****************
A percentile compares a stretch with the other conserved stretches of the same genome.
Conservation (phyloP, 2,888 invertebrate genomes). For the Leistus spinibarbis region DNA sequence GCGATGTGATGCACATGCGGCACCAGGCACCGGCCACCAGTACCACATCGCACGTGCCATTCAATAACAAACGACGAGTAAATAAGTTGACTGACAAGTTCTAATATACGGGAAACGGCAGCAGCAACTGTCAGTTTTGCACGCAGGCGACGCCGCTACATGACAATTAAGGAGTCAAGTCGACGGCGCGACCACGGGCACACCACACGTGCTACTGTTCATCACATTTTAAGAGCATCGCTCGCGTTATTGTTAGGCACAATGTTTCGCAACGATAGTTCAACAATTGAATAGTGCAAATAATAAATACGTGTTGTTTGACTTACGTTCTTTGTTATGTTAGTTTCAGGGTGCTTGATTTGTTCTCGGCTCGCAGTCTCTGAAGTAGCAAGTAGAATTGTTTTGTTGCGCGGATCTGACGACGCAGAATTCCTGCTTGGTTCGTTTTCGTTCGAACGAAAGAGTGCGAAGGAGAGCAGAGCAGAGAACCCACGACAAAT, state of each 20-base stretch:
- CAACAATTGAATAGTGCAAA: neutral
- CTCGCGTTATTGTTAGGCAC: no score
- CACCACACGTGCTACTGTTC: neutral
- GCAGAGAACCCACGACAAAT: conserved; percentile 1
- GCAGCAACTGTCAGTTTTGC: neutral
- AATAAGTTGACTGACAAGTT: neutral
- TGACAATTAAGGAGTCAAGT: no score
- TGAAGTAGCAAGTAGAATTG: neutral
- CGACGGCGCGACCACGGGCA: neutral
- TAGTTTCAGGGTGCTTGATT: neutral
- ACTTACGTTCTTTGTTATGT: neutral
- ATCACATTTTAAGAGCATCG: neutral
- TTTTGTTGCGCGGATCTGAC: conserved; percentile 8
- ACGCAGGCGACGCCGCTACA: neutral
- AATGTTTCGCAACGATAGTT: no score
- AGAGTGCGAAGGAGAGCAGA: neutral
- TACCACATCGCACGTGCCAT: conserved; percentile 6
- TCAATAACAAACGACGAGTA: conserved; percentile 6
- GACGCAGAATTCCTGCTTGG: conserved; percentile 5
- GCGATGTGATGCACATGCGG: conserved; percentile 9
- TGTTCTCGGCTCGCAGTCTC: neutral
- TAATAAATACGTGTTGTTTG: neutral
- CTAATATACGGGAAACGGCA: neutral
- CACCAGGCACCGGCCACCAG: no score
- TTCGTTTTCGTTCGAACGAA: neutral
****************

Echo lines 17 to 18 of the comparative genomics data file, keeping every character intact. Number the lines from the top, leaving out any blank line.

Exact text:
- AATGTTTCGCAACGATAGTT: no score
- AGAGTGCGAAGGAGAGCAGA: neutral